A man in the compartment with me keeps comparing the heavenly fertility of Georgia with the stones of Armenia. He is young and critically minded – if the conversation turns to the seven-kilometre tunnel built straight through the basalt, he says, “That was built back in the reign of Nicholas II.” Then, he tells me about the opportunities for buying dollars or imperial gold coins; he tells me the black market exchange rate.  It seems he really envies those who are serious wheeler-dealers.  Later, he tells me about a Yerevan craftsman who fashions metal wreaths adorned with metal leaves.  Apparently even the most modest of funerals in Yerevan are attended by two or three hundred people – and there are usually only a few less wreaths than people.  This creator of funeral wreaths has become very rich indeed. Then, my neighbour treats me to a pomegranate bought in Moscow. But the journey from Moscow to Yerevan is a long and huge country in itself; when we got on at the Kursk station, my fellow traveller was clean-shaven, but by Yerevan his face was covered with black stubble.
On a hill above Yerevan stands a statue of Stalin.  No matter where you are in the city, you can clearly see the gigantic bronze marshal.  If a cosmonaut from a far-off planet were to see this bronze giant towering over the capital of Armenia, he would understand at once that it is a monument to a great and terrible ruler.
                Stalin is wearing a long bronze greatcoat, and he has a military forage cap on his head.  One of his bronze hands is tucked beneath the breast (??lapel) of his greatcoat.  He is striding along, and his stride is slow, smooth and weighty.  It is the stride of a master, the stride of a world ruler; he is in no hurry.  Two very different forces come together in him, and this is strange and troubling.  He is the expression of a power so vast that it can belong only to God; and he is the expression of a coarse, earthly power, the power of a soldier or government official.
I arrived in Yerevan at the time of the Twenty-Second Party Congress, when the city’s most beautiful street, a broad, straight street lined on either side with plane trees and lit by a central row of streetlamps – was renamed; I arrived when Prospect Stalin was renamed Prospect Lenin.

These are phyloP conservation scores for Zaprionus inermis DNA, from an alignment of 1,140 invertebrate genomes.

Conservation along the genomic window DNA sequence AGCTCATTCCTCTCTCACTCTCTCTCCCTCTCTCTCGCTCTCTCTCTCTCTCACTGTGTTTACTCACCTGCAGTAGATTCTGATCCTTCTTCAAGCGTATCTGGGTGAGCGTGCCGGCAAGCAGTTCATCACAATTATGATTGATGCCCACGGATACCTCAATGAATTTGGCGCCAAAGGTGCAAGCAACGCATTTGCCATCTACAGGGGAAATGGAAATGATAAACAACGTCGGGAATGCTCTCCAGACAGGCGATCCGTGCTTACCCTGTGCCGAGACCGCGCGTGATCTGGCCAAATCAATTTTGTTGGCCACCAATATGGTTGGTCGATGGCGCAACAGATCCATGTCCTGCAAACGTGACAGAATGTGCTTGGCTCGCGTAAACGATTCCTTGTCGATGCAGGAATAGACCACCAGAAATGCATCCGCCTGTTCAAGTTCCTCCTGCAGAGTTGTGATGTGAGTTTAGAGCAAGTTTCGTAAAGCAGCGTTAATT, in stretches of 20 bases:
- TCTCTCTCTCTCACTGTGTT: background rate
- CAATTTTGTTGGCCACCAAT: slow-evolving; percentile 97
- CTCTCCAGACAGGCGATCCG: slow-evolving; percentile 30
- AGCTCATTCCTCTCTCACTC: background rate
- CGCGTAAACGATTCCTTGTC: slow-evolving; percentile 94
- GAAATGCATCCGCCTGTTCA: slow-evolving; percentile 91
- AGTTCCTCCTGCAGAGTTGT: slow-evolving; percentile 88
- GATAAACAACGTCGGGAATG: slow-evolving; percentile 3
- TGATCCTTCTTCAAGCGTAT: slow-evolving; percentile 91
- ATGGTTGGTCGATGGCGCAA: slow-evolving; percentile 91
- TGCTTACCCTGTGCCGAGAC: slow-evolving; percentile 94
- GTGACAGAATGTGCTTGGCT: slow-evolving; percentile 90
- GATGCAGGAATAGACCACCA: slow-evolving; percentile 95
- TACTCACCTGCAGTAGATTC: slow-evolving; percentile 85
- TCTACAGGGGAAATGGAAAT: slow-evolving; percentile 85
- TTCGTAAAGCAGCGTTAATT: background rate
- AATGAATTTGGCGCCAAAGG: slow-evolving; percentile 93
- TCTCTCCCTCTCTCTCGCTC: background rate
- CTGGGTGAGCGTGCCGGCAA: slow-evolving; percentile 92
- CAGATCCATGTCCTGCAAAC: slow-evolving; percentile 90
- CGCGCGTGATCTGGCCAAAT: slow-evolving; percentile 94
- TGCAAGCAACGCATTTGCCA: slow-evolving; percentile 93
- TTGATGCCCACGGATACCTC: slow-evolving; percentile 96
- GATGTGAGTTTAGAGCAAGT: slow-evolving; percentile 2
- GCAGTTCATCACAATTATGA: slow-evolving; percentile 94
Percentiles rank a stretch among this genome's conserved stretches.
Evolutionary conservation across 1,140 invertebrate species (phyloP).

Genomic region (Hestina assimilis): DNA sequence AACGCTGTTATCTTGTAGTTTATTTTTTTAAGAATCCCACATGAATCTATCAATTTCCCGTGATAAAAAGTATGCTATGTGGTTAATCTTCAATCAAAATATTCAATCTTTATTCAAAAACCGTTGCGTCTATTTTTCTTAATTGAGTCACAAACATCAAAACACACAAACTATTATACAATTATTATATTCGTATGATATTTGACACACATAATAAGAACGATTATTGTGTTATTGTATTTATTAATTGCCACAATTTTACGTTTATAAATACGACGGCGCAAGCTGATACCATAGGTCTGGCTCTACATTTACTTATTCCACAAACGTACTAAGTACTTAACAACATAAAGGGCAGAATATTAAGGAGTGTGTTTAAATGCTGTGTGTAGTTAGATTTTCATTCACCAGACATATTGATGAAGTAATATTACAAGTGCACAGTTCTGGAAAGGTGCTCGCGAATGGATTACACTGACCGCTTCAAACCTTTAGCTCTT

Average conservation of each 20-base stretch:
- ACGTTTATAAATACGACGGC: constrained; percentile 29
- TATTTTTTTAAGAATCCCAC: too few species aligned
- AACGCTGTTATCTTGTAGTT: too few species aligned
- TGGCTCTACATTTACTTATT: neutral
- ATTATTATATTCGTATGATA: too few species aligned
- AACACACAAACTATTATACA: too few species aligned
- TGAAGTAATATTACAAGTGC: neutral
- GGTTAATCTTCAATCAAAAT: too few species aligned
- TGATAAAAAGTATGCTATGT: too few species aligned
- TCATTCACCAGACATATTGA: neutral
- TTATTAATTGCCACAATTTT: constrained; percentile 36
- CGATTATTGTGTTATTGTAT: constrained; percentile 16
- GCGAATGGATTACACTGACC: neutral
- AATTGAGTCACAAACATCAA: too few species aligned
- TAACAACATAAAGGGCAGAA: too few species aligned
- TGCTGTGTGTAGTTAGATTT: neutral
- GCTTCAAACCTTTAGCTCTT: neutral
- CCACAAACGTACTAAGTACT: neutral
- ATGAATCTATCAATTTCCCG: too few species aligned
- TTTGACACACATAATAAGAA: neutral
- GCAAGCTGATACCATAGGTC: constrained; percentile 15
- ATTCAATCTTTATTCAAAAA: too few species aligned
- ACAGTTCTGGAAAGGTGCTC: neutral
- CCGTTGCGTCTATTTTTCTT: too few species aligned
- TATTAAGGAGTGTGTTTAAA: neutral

My Armenian companions, one of whom had once been among the eminent figures entrusted with the task of unveiling the statue of Stalin, seemed very uneasy indeed when I praised the gigantic monument.
My attempts to say a word about Stalin’s role in the construction of the Soviet State were all entirely in vain.  My companions would not concede that he had played even the tiniest role in the construction of heavy industry, in the conduct of the war, in the creation of the Soviet apparatus of State.  Everything was achieved despite of him, in spite of him.  Their lack of objectivity was so glaring that I began to feel an involuntary urge to stand up for Stalin.
In the darkness I walked up to the statue of Stalin.  I saw an amazing picture.  Dozens of artillery pieces formed a half circle around the base of the monument.  With each salvo, the long tongues of flame from the cannons lit up the surrounding mountains and the figure of Stalin would suddenly emerge out of the darkness.  Bright incandescent smoke and flame swirled around the bronze feet of the Master.  It was as if the Generalissimo were commanding his artillery for the last time.  Again and again, fire and thunder split open the darkness; hundreds of soldiers worked frantically away around the cannons.  Silence and darkness would return.  And then once again a command would be shouted out and the terrible bronze god in a greatcoat would step out from the mountain darkness.  No, no, it was impossible not to give this figure his due – he, who had committed countless inhuman crimes, was the leader, the merciless builder of a great and terrible State.